New Zealand indie rockers The Beths shared the second single from their forthcoming sophomore album, Jump Rope Gazers, out July 10 through Carpark Records. The single, “I’m Not Getting Excited,” is accompanied by a music video that utilizes stop-motion animation interspersed with footage from the band during the first month of quarantine. —Natalia Keogan

Ohmme:Selling Candy

Ohmme, the moniker of Chicago duo of Sima Cunningham and Macie Stewart, shared the third single from their forthcoming album, Fantasize Your Ghost, out June 5 on Joyful Noise Recordings. The latest single, “Selling Candy,” is composed of six harmonized lines repeated by Cunningham and Stewart before the song concludes with a cacophony of colliding sounds. —Natalia Keogan

Honey Lung:Big

London quartet Honey Lung shared “Big,” the third single from their forthcoming EP Post Modern Motorcade Music, out on May 29 via Big Scary Monsters (American Football, Beach Slang). “Big,” which comes with an accompanying video directed by Timothy Casten, is the most understated cut of the bunch so far, but it’s a case study in the power of subtle, blooming melodies. —Lizzie Manno

The Paste Happiest Hour

This week we caught up with Shakey Graves, Erin Rae and more. Watch every episode—future and past—on our YouTube page.


Perfume Genius Talks Physicality, Classic Rock and the Power of Contradiction

Mike Hadreas has only just woken up when I call him, but he pours his heart into everything he says. Hadreas makes music as Perfume Genius—easily one of the most compelling and boundary-pushing pop artists of the past decade. He just released his fifth album, Set My Heart on Fire Immediately, via Matador Records, and it’s his dreamiest, most carefree record to date. By the time 2017’s Grammy-nominated No Shape (possibly his greatest work up until that point) arrived, it was no surprise that Hadreas had become a full-fledged star—breaking the chains and unleashing a desire-filled art-pop album to die for. Hadreas might be forced inside like the rest of us are now, but he hasn’t been sitting still since No Shape. In fact, he was quite literally doing the opposite. Hadreas teamed up with choreographer Kate Wallich and The YC company for a collaborative dance project called “The Sun Still Burns Here,” which toured around the country and featured both Hadreas and his longtime musical and real-life partner Alan Wyffels. Inspired by the transcendent physicality of dance, Hadreas began work on his next album, and that reverence to beings and the material world is all over the LP. Set My Heart On Fire Immediately also contains his most overt rock star moments to date, with “Describe” being its most fuzzy and earth-shaking. While waiting for his next truly great album to drop, Hadreas finds himself listening to music from his teens—Low, Radiohead and Kate Bush—and still talking about music and the feelings behind it like they’re the only things in the world. Read Paste’s full chat with Hadreas about dancing, anxieties, This Mortal Coil and why he enjoys being a classic rock trojan horse. —Lizzie Manno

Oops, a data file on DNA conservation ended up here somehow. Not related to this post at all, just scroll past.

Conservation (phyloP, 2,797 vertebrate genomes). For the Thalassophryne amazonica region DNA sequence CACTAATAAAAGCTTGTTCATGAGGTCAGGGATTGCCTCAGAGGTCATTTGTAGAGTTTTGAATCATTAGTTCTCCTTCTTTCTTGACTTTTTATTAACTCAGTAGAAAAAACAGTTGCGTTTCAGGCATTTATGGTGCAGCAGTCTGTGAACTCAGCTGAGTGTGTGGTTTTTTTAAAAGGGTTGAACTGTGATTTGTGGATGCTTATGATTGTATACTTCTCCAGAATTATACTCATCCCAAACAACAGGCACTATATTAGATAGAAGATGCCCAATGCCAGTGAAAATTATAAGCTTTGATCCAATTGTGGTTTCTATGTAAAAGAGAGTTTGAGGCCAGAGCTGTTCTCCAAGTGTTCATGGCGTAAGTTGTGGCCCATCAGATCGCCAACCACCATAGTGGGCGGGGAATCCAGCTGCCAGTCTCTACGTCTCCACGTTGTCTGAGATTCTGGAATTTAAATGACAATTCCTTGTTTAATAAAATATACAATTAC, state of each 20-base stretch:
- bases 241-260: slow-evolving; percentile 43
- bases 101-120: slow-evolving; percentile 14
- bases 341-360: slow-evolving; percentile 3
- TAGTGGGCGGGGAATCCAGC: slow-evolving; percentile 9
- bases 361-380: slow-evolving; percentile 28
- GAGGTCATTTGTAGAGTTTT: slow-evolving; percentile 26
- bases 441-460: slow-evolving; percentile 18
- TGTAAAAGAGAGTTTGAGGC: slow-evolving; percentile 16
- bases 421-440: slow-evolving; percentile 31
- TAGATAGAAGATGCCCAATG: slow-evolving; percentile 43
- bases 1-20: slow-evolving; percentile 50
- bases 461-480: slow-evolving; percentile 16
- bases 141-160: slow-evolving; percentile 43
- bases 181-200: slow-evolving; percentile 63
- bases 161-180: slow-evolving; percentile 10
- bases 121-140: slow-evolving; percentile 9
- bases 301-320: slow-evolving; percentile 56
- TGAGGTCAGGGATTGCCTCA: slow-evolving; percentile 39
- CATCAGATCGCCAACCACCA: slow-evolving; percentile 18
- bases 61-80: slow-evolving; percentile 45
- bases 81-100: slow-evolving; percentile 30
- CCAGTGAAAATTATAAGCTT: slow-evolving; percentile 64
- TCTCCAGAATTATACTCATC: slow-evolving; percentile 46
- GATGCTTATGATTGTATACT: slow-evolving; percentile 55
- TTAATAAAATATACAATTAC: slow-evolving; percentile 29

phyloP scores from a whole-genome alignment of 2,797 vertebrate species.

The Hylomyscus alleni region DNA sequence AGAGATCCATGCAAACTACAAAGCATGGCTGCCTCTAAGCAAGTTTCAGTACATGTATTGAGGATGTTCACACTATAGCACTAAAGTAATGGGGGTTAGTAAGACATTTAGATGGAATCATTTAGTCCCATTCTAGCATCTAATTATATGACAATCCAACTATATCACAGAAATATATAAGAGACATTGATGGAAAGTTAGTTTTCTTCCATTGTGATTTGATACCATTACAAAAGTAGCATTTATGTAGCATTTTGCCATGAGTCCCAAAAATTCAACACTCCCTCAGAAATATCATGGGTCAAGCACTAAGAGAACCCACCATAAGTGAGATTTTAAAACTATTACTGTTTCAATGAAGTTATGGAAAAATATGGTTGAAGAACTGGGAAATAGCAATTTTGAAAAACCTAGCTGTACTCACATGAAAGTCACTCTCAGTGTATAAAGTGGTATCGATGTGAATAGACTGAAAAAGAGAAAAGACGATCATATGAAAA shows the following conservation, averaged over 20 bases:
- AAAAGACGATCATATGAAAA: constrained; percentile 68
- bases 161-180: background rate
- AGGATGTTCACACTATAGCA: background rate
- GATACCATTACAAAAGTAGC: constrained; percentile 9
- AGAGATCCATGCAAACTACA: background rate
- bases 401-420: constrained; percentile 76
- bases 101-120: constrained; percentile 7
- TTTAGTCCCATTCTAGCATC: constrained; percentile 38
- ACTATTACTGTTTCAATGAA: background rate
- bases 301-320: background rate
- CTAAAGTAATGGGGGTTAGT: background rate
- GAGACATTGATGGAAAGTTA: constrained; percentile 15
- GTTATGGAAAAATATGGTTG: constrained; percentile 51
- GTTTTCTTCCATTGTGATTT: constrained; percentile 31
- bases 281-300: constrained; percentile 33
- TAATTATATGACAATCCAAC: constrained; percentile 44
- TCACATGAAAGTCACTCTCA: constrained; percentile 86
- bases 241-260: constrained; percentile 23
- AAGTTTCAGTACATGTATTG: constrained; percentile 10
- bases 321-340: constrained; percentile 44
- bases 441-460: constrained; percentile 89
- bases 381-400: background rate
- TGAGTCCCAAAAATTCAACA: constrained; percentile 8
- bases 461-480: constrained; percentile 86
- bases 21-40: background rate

Buscabulla: The Best of What’s Next

Two hours away from Puerto Rico’s capital of San Juan, Aguadilla is a haven for both crystalline Caribbean waters and perfect northwest swell surf breaks. Most of the city’s 60,000 people have been there for generations. It’s in stark contrast to the concrete-paved streets and subway commuter hum of Brooklyn, where Buscabulla’s Raquel Berrios and Luis Alfredo Del Valle lived for a decade and began to thrive as artists. Now, back in Puerto Rico, the pressure of building the band while working day jobs and raising a child in one of the most expensive cities in the world has eased. Their 2018 move effectively marked their pivot into making music full-time, and on May 8 of this year, they released a debut full-length album in Regresa (Ribbon Music). Written and recorded by Berrios and Del Valle entirely in Puerto Rico (with additional production and mixing by Chairlift’s Patrick Wimberly), it reflects their journey, consciousness and culmination of the music Buscabulla was destined to make. —Adrian Spinelli